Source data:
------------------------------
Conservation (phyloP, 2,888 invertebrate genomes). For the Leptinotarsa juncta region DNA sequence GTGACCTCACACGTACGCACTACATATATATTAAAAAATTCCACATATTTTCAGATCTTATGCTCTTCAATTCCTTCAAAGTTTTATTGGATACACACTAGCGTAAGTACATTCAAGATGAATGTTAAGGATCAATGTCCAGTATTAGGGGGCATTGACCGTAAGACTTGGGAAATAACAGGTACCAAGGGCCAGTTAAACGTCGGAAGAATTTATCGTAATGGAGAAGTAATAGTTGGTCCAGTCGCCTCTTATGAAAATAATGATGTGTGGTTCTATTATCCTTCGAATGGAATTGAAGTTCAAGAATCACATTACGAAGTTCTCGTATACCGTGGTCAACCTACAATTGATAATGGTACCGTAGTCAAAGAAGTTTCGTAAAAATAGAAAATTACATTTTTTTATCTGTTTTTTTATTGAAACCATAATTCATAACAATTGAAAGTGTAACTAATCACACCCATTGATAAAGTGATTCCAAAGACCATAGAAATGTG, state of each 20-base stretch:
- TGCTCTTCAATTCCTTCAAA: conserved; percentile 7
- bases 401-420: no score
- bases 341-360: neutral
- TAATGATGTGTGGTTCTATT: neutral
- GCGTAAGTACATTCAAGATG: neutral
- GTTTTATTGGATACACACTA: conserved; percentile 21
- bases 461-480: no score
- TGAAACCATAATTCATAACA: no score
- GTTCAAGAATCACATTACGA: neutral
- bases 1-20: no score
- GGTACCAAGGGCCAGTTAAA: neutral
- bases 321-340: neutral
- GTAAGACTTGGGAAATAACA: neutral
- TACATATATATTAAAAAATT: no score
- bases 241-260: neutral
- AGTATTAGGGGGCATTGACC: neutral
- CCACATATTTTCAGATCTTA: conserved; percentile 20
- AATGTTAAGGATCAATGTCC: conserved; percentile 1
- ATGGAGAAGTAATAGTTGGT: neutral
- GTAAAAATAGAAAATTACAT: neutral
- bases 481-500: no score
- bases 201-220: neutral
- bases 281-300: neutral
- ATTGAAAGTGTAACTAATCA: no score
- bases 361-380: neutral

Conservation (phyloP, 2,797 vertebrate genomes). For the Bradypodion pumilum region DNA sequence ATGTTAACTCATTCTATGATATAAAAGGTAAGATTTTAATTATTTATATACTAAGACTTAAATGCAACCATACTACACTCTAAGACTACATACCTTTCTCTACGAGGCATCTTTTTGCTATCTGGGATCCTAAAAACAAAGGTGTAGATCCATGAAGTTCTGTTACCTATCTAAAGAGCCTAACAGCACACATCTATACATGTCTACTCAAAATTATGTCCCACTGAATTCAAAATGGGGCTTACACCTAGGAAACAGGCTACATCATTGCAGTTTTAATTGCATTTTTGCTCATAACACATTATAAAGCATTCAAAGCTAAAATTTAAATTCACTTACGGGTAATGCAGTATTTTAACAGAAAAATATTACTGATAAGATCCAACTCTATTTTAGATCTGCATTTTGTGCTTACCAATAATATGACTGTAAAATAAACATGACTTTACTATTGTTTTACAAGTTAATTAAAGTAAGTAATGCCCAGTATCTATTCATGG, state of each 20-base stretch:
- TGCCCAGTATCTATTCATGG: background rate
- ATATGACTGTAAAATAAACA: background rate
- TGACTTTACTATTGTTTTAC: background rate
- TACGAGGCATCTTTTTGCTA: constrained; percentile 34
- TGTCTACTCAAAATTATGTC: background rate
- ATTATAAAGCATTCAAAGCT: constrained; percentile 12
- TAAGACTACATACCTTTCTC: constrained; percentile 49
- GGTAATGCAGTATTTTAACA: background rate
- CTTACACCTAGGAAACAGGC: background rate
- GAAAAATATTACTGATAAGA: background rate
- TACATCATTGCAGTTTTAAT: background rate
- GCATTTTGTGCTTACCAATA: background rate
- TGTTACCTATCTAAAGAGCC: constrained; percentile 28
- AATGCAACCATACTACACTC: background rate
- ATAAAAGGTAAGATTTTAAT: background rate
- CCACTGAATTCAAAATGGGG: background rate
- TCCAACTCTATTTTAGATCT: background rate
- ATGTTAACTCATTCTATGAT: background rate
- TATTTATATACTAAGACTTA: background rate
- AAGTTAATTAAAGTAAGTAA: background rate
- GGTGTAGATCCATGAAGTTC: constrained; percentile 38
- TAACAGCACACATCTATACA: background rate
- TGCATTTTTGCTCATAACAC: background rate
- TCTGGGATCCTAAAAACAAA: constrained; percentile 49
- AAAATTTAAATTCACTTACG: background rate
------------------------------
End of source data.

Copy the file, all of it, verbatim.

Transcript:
Conservation (phyloP, 2,888 invertebrate genomes). For the Leptinotarsa juncta region DNA sequence GTGACCTCACACGTACGCACTACATATATATTAAAAAATTCCACATATTTTCAGATCTTATGCTCTTCAATTCCTTCAAAGTTTTATTGGATACACACTAGCGTAAGTACATTCAAGATGAATGTTAAGGATCAATGTCCAGTATTAGGGGGCATTGACCGTAAGACTTGGGAAATAACAGGTACCAAGGGCCAGTTAAACGTCGGAAGAATTTATCGTAATGGAGAAGTAATAGTTGGTCCAGTCGCCTCTTATGAAAATAATGATGTGTGGTTCTATTATCCTTCGAATGGAATTGAAGTTCAAGAATCACATTACGAAGTTCTCGTATACCGTGGTCAACCTACAATTGATAATGGTACCGTAGTCAAAGAAGTTTCGTAAAAATAGAAAATTACATTTTTTTATCTGTTTTTTTATTGAAACCATAATTCATAACAATTGAAAGTGTAACTAATCACACCCATTGATAAAGTGATTCCAAAGACCATAGAAATGTG, state of each 20-base stretch:
- TGCTCTTCAATTCCTTCAAA: conserved; percentile 7
- bases 401-420: no score
- bases 341-360: neutral
- TAATGATGTGTGGTTCTATT: neutral
- GCGTAAGTACATTCAAGATG: neutral
- GTTTTATTGGATACACACTA: conserved; percentile 21
- bases 461-480: no score
- TGAAACCATAATTCATAACA: no score
- GTTCAAGAATCACATTACGA: neutral
- bases 1-20: no score
- GGTACCAAGGGCCAGTTAAA: neutral
- bases 321-340: neutral
- GTAAGACTTGGGAAATAACA: neutral
- TACATATATATTAAAAAATT: no score
- bases 241-260: neutral
- AGTATTAGGGGGCATTGACC: neutral
- CCACATATTTTCAGATCTTA: conserved; percentile 20
- AATGTTAAGGATCAATGTCC: conserved; percentile 1
- ATGGAGAAGTAATAGTTGGT: neutral
- GTAAAAATAGAAAATTACAT: neutral
- bases 481-500: no score
- bases 201-220: neutral
- bases 281-300: neutral
- ATTGAAAGTGTAACTAATCA: no score
- bases 361-380: neutral

Conservation (phyloP, 2,797 vertebrate genomes). For the Bradypodion pumilum region DNA sequence ATGTTAACTCATTCTATGATATAAAAGGTAAGATTTTAATTATTTATATACTAAGACTTAAATGCAACCATACTACACTCTAAGACTACATACCTTTCTCTACGAGGCATCTTTTTGCTATCTGGGATCCTAAAAACAAAGGTGTAGATCCATGAAGTTCTGTTACCTATCTAAAGAGCCTAACAGCACACATCTATACATGTCTACTCAAAATTATGTCCCACTGAATTCAAAATGGGGCTTACACCTAGGAAACAGGCTACATCATTGCAGTTTTAATTGCATTTTTGCTCATAACACATTATAAAGCATTCAAAGCTAAAATTTAAATTCACTTACGGGTAATGCAGTATTTTAACAGAAAAATATTACTGATAAGATCCAACTCTATTTTAGATCTGCATTTTGTGCTTACCAATAATATGACTGTAAAATAAACATGACTTTACTATTGTTTTACAAGTTAATTAAAGTAAGTAATGCCCAGTATCTATTCATGG, state of each 20-base stretch:
- TGCCCAGTATCTATTCATGG: background rate
- ATATGACTGTAAAATAAACA: background rate
- TGACTTTACTATTGTTTTAC: background rate
- TACGAGGCATCTTTTTGCTA: constrained; percentile 34
- TGTCTACTCAAAATTATGTC: background rate
- ATTATAAAGCATTCAAAGCT: constrained; percentile 12
- TAAGACTACATACCTTTCTC: constrained; percentile 49
- GGTAATGCAGTATTTTAACA: background rate
- CTTACACCTAGGAAACAGGC: background rate
- GAAAAATATTACTGATAAGA: background rate
- TACATCATTGCAGTTTTAAT: background rate
- GCATTTTGTGCTTACCAATA: background rate
- TGTTACCTATCTAAAGAGCC: constrained; percentile 28
- AATGCAACCATACTACACTC: background rate
- ATAAAAGGTAAGATTTTAAT: background rate
- CCACTGAATTCAAAATGGGG: background rate
- TCCAACTCTATTTTAGATCT: background rate
- ATGTTAACTCATTCTATGAT: background rate
- TATTTATATACTAAGACTTA: background rate
- AAGTTAATTAAAGTAAGTAA: background rate
- GGTGTAGATCCATGAAGTTC: constrained; percentile 38
- TAACAGCACACATCTATACA: background rate
- TGCATTTTTGCTCATAACAC: background rate
- TCTGGGATCCTAAAAACAAA: constrained; percentile 49
- AAAATTTAAATTCACTTACG: background rate